Low-income tenants saw rent debt jump during pandemic

Households owing more than $10K in back rent increased by 140%

The number of households that owe $10,000 or more in back rent rose 140 percent during the first year of the pandemic. (Getty)
The number of households that owe $10,000 or more in back rent rose 140 percent during the first year of the pandemic. (Getty)

It’s clear that the pandemic has impacted New Yorkers’ ability to pay rent. What’s less clear is exactly how much rent debt has been amassed since the beginning of last year — a crucial piece of the puzzle for policymakers in determining how much relief to extend to tenants and landlords.

A report released Wednesday by New York University’s Furman Center aims to inform the efforts of lawmakers in apportioning those funds.

The findings offer a snapshot of citywide rent debt by analyzing rent owed by tenants in 13,163 affordable housing units concentrated in the South Bronx and North Brooklyn. (Some data was included for units in Manhattan and Queens.)

The analysis focuses on buildings with over nine units with apartments financed by Low-Income Housing Tax Credits (LIHTC). Some units are also home to recipients of Section 8 vouchers. The buildings used in the sample were able to provide granular rent ledger data, enabling the Furman Center to take a detailed look at the distribution of arrears.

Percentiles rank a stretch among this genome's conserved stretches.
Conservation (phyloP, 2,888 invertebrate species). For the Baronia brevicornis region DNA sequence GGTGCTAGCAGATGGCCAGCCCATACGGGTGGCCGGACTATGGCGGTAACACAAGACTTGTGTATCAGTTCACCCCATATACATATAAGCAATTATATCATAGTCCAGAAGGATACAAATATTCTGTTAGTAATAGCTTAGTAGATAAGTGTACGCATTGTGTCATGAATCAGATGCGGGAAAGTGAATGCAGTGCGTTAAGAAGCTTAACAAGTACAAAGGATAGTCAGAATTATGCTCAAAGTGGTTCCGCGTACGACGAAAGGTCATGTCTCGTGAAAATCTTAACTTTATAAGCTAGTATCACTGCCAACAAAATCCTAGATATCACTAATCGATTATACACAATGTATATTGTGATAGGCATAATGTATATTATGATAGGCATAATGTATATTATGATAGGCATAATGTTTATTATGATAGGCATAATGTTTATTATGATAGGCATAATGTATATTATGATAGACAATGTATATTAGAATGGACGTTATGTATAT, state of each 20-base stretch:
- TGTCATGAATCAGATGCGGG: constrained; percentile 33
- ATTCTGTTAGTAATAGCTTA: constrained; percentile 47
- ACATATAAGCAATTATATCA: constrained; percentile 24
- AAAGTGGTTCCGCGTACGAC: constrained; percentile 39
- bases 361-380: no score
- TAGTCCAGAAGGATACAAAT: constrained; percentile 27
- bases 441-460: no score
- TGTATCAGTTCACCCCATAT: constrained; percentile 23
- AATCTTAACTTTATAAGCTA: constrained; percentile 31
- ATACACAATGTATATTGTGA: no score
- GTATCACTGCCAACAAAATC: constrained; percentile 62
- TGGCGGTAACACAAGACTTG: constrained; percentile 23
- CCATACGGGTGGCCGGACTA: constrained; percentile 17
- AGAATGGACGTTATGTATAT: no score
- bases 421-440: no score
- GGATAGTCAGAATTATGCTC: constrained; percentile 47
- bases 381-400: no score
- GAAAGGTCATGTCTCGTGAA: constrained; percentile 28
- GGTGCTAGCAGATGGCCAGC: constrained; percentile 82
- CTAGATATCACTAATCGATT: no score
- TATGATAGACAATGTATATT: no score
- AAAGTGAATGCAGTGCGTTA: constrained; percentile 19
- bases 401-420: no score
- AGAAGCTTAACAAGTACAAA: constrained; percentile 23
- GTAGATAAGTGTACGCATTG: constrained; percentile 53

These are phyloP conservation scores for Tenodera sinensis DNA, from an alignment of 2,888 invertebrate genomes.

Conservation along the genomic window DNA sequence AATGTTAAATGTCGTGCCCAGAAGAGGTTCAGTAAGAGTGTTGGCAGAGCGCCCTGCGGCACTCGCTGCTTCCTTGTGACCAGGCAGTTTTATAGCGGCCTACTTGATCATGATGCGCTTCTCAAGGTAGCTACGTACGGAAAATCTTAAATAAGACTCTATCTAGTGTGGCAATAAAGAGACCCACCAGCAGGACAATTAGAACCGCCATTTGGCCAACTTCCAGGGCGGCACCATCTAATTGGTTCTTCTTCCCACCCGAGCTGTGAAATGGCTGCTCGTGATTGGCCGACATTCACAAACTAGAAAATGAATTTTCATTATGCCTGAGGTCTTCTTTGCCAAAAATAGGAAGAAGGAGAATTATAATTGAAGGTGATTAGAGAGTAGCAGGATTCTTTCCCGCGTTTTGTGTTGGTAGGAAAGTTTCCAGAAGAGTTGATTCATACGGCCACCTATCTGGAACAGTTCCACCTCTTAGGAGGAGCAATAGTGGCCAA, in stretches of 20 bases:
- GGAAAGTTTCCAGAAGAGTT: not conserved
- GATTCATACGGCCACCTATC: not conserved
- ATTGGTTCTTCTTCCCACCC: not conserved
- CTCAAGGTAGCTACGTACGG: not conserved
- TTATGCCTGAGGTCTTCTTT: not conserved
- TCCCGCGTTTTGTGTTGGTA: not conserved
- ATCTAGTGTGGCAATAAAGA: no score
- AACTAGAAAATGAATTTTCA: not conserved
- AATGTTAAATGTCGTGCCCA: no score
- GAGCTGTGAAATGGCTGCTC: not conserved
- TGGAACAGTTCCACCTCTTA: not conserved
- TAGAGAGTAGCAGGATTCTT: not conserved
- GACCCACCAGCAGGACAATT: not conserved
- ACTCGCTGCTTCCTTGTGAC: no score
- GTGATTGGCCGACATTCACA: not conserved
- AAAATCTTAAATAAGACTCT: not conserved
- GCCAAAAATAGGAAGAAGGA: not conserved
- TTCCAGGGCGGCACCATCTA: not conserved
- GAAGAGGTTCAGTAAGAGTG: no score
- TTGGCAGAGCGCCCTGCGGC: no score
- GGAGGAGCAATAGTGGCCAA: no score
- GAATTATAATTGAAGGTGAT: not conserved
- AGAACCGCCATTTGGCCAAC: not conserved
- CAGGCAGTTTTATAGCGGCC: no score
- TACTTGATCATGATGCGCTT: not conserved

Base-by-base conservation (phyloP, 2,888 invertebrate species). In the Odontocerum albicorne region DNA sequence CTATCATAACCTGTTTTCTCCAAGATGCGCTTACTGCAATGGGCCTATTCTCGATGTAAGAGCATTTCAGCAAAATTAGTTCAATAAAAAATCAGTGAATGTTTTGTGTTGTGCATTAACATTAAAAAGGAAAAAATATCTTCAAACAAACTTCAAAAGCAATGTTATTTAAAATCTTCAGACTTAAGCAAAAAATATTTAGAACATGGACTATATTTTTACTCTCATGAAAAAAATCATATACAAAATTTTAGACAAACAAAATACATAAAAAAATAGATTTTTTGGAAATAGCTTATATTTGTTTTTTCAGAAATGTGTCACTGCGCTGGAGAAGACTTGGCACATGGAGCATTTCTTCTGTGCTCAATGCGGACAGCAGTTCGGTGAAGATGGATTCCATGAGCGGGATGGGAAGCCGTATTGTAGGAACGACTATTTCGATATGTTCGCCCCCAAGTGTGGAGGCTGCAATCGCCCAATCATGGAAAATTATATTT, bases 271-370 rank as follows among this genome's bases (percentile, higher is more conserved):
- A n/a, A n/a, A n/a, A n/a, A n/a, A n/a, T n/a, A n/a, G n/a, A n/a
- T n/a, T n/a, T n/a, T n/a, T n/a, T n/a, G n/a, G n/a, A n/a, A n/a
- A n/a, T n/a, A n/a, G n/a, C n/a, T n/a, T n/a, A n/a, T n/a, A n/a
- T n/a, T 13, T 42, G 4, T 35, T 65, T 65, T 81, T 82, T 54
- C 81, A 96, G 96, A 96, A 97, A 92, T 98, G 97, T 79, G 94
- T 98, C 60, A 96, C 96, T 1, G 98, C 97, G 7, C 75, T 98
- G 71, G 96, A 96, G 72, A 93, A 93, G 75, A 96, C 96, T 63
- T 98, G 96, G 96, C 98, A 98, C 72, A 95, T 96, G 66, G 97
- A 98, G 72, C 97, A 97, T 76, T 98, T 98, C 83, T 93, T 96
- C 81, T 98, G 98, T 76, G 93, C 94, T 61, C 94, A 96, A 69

According to the report, rent owed by tenants in the sample more than doubled during the first year of the pandemic, while the portion of families that have incurred severe rent debt has jumped even higher.

Read more

Units in the report’s sample owed a total of over $20 million in back rent from March 2020 to February 2021, a 108 percent increase from the same period the year before.

Sign Up for the undefined Newsletter

The number of households with rent debt rose to 55 percent of units. But the average arrears owed jumped by nearly 66 percent: a household that owed $2,073 in February 2020 owed $3,435 in 2021, up from an average debt of $1,654 in February 2019.

Perhaps most starkly, the number of households that owe $10,000 or more in back rent rose 140 percent during the first year of the pandemic. Those owing over $3,000, or about two months rent, jumped to over 15 percent from just under 10 percent.

As of February 2021, over half of all outstanding arrears were owed by households with over $10,000 in debt.

The data also maps the portion of rent New Yorkers in affordable housing paid through each month of the pandemic. Rent payments peaked in June and July 2020, and rose again in December.

Those increases align with first- and second-round stimulus payments, as well as the state’s disbursement of rent relief. The first federal stimulus payments went out in April of 2020 and a second one hit wallets in late December. In New York, meanwhile, the initial round of rent relief — however limited — was allocated over the summer, and the program reopened in December.

A new round of rent relief, approved by the New York state legislature in April, will be distributed in the coming months. The state has allocated $2.7 billion to the program and applications open June 1.

Gary Rodney, Tishman Speyer’s managing director, said during a Wednesday panel hosted by the Furman Center that he believes government payments correlate with the temporary dips in rental arrears owed.

“So, the hope is as these new funds are being released, you’ll see a similar decrease,” said Rodney.